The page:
Daydream: spend some time dreaming about what you’ll do on the other side of the pandemic when things return to predictable. Some people call this thinking and researching time “development work”. Pick a subject: yourself, your life, a project and get going. The possibilities are limitless.

Social media: unfollow or skip past anyone that is not currently adding something positive to your social media world to protect your energy.

Home sanctuary: this allows us to stay safe, protect our energy and headspace. Pets are soothing, good for getting you out of yourself. They’re also excellent for making you laugh. (Below: Frank self-isolating.)

Frank, the cat, self-isolating.jpg

Working from home

Shannah has worked from home for the past 17 years. Her list of tips for creating a positive and productive working-from-home environment, as well as maintaining mental health, are here.

Pre-starting

Establish a designated work area

Tidy it up

Write your to do list the night before

Daily routine

Get up at your normal time and exercise, wash and get dressed

Start your day with mindfulness and set your intention

Establish clear working hours

Assign timeslots to your tasks

Close non-work-related tabs

Write things down

Schedule at least one call or meeting

Notify your team about your priorities

Stay connected to teammates

Set an alarm for 25-minute work interval

Step outside to reset and give your eyes a rest from the computer

Incorporate bursts of movement

Open the window

Eat your meals in a different room

Take a real lunch break

Switch up your working space

Shannah’s 7 mental well-being tips

  • Write your plan for next 7 days - who you will connect and how. Get yourself a buddy to check in with each day - by facetime, social media or phone
  • Write what project you can do each day that would make you feel good
  • Write your exercise plan for the week - don’t just sit on the couch
  • Now is the time to try meditation, download free apps and do twice a day for 10 mins
  • Now is the time to write in your journal how you feel
  • Write down before bed each night 3 things for which you're grateful

What to do with all that time

Use your defunct commute and weekend time for self by making this time count for you and get yourself a cracking list of things to do, according to Shannah:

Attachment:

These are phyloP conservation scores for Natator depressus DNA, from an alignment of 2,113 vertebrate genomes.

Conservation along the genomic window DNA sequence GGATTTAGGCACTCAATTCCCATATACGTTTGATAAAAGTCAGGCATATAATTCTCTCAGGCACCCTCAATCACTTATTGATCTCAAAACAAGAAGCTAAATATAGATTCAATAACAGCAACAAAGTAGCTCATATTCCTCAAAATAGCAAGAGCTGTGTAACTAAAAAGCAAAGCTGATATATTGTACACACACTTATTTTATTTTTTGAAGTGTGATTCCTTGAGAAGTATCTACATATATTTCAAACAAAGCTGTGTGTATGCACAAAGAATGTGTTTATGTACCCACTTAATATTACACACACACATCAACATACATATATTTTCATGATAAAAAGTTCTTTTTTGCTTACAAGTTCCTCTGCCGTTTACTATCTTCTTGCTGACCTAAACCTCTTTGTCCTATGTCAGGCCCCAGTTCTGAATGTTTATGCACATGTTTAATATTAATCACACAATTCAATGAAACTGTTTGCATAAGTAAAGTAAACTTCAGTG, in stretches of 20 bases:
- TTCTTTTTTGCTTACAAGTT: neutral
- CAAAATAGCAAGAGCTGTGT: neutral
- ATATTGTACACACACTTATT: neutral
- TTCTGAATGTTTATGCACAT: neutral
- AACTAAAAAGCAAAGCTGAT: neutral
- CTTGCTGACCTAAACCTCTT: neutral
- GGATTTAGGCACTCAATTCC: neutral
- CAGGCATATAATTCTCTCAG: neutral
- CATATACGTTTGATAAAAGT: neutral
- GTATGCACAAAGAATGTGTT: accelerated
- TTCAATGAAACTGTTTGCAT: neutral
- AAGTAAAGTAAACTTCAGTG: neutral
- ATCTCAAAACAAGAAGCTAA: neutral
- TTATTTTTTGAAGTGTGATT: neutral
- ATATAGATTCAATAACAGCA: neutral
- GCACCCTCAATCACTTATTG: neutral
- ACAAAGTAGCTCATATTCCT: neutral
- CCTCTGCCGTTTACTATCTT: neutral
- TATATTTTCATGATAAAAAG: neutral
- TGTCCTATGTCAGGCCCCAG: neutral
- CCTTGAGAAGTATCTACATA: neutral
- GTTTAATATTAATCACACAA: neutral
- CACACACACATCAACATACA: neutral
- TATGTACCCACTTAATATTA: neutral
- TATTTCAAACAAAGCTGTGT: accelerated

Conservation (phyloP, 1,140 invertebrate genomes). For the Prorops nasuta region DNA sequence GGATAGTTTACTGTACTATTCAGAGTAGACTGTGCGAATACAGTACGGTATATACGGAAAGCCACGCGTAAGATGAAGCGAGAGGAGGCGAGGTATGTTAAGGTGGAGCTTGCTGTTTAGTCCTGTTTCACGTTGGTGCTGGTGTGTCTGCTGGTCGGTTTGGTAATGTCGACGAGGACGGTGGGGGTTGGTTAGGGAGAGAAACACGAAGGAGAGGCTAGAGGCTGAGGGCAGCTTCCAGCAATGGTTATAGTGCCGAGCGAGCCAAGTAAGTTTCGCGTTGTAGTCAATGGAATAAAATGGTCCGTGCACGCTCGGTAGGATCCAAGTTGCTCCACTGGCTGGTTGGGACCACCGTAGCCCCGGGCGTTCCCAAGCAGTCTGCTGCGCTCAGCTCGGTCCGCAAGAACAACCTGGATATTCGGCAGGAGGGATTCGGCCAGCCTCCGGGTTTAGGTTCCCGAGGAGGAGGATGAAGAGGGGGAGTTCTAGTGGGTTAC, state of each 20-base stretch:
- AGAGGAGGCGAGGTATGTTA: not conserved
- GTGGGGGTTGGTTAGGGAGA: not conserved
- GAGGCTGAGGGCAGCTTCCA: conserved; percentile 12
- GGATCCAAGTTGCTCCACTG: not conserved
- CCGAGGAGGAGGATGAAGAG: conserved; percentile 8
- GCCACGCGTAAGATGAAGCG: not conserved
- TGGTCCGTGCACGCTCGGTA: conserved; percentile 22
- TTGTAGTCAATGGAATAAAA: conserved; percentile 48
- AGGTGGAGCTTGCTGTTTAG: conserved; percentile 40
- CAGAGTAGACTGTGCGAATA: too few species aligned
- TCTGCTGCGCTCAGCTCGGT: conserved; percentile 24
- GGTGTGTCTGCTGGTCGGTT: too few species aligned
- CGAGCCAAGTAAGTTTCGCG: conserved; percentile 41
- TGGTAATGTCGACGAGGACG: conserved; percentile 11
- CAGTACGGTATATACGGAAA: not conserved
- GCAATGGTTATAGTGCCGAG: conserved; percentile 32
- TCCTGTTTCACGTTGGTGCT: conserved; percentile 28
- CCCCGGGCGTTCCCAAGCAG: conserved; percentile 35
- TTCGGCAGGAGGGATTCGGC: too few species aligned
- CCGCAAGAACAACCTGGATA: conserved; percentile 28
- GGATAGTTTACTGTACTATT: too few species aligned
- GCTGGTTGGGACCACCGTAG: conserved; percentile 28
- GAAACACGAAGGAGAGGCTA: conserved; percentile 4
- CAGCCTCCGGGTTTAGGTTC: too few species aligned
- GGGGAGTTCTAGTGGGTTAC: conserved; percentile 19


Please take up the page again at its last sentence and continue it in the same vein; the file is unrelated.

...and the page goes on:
Exercise
Clean out your emails
Set up and clean your home desk
Fully update your finances
Clean out your car
Sort your photos, get those photo books printed
Clean out your wardrobe
Revamp bathroom cupboards
Get out in the garden and tidy it all up
Clean out the laundry cupboards
Donate old books to charity
Start a jigsaw puzzle
Write in your journal
Clean out the linen press
Read a book
Start the project you always want to get going on
Get some indoor plants for each room
Upgrade your supplements to boost your immune system
Write up your fitness plan for home
Toss all the pens that don’t work
Get ready and organised for when the world starts up again

Here are a few other things to do

Melissa Browne - has InstagramTV episodes looking at various aspects of the Federal Government’s stimulus packages. https://www.instagram.com/moremoneyforshoes/

Kids at home - check out https://ed.ted.com/lessons

Audible - have you been looking for those 19 hours to listen to Michelle Obama's book 'Becoming'... The time is now.

Oprah's The Path Made Clear book or her MasterClass podcasts Free Yoga for 30 days, click here to get started with Yoga Girl.

Marie Forleo Podcasts/YouTube, click here, for how to grow your business and more.

For more tips, click here to explore Brene Brown, American research professor and courage guru.